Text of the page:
4. Payment of security deposit, as requested by the employer, for any employee who has responsibility for company money or property, or compensation for damages incurred by the employer due to a willful act of gross negligence by the employee. These only apply if the employee has consented to deductions of that nature in advance. For example, if an employee intends to destroy an employer’s assets, or steal their money, the employer is only entitled to deduct the employee’s wages if the employer has received the employee’s prior consent for that restitutionary payments of that kind.
  5. Contributions to a provident fund in accordance with a relevant fund agreement.

Each deduction made under points 2-5 above is limited to a maximum value of 10 percent of the income that the employee is entitled to receive at the time the deduction is made. The total deductions made under points 2-5 at any one time must not exceed one-fifth of the income to which that employee is entitled at the time the deduction is made. However, these limits can be extended with the prior consent of the employee.

The law requires any prior consent regarding salary deductions to be made in writing and signed by the employee, or to be made specifically in relation to the deduction in question. In practice however, it is advisable to exercise caution beyond this. To avoid arguments, employers should ensure that the agreement clearly states both the conditions and purpose of the deduction. 

In addition the Supreme Court has held that salary deductions under work rules must relate to the employees themselves, even if an agreement states otherwise. For example, in case no. 1458/2005, the court ruled that if an employer has an agreement with an employee stating that the employer will deduct wages from the employee if the employee’s wife or husband commits a wrongful act against the employer, that agreement is invalid.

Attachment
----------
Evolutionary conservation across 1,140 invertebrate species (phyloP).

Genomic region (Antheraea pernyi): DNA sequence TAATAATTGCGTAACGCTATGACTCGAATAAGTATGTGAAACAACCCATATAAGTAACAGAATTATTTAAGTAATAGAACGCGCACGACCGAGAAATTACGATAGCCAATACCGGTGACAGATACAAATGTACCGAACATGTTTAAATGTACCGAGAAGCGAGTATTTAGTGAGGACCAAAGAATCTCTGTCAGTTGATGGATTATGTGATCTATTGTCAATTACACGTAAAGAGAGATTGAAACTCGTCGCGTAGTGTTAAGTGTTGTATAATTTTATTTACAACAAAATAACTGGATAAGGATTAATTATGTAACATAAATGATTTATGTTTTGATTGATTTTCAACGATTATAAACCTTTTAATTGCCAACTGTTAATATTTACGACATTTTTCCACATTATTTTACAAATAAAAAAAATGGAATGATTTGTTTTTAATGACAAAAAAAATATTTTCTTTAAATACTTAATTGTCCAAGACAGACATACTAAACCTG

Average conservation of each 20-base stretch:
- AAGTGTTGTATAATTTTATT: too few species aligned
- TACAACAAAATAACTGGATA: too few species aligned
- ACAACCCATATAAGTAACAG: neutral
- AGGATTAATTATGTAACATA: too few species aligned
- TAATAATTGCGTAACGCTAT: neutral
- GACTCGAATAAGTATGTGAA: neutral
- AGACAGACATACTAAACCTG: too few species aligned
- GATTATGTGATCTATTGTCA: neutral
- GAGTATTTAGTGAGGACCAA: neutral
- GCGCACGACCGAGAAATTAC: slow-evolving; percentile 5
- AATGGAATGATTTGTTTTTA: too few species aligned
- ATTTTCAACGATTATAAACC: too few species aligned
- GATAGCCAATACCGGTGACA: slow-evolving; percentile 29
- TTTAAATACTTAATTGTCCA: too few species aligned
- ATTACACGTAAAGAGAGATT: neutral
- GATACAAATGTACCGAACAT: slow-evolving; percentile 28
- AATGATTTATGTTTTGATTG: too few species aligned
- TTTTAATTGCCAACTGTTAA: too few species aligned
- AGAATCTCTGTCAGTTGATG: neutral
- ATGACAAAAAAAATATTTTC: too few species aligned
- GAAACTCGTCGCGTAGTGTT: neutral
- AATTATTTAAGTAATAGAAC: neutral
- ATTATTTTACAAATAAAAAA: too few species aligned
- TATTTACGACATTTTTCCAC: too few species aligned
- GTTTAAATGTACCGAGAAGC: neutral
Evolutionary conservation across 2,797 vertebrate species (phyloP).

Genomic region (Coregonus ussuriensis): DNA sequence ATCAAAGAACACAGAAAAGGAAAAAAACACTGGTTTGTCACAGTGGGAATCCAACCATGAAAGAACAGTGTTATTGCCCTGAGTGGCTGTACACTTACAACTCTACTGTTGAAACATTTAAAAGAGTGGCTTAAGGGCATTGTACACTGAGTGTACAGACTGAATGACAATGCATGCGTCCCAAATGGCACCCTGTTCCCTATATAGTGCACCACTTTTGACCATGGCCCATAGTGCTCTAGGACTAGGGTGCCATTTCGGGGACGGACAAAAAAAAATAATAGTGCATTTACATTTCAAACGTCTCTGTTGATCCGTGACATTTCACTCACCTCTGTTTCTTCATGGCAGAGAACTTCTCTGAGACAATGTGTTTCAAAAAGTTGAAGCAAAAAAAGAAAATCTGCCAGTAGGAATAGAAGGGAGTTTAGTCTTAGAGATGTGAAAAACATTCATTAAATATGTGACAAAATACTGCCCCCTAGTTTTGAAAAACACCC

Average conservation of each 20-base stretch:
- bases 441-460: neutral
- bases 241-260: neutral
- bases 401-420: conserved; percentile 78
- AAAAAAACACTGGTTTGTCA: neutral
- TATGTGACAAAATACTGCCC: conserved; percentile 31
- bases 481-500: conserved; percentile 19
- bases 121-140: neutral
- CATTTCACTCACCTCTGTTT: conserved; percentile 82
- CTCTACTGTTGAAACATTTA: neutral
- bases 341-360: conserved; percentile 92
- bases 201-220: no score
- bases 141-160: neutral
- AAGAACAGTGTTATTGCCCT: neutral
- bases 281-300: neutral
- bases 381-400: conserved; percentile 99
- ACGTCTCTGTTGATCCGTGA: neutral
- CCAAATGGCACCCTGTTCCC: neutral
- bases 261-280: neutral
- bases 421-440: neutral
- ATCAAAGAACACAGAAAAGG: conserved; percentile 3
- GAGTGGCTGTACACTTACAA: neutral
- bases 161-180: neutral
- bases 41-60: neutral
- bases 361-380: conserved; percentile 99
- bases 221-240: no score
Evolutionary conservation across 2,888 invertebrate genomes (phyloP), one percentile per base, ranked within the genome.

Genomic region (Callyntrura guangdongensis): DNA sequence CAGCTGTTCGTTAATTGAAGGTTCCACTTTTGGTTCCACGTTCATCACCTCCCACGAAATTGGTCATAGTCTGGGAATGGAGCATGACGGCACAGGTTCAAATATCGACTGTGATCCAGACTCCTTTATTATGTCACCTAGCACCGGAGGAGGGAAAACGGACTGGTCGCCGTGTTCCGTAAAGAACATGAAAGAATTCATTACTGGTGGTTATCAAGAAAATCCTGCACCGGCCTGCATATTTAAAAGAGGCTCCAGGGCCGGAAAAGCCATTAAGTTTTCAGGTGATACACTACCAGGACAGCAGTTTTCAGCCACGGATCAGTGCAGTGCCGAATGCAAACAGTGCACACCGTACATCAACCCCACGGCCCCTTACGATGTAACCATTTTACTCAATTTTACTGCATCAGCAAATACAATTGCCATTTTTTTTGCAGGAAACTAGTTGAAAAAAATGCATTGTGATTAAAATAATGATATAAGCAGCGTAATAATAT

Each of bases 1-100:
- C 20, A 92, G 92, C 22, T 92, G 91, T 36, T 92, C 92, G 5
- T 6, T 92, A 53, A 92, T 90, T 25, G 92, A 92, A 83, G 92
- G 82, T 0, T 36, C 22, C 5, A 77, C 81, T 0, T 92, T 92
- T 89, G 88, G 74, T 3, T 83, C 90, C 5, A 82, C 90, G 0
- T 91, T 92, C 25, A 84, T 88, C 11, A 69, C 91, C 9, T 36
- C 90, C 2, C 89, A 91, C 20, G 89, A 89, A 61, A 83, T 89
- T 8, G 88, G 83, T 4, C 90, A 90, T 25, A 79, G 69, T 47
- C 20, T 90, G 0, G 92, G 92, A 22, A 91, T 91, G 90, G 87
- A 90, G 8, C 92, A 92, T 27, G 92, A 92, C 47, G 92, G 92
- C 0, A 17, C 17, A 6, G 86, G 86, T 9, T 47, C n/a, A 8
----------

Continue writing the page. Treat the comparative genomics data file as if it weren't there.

The Supreme Court has also held that provisions of the LPA are intended to protect employees from any financial problems during the employee’s employment period, but not beyond that. Therefore, if an employee remains indebted to the employer at the time of termination, the employer is entitled to make deductions—whether from wages, incentives, statutory severance pay, remuneration in lieu of advance notice, or some combination of those payments—to set off the debt. What’s more, they can do so ex parte—that is, without the employee’s consent.


Employers should make sure that they are aware of the very limited circumstances in which deducting money from payments to employees is permissible under Thai law. Although this practice is relatively common, the legal risks associated with it are very significant, and are likely to catch employers by surprise.


This story was originally published in the Bangkok Post and is reproduced here with permission and thanks. The original story can be viewed here on the Bangkok Post website.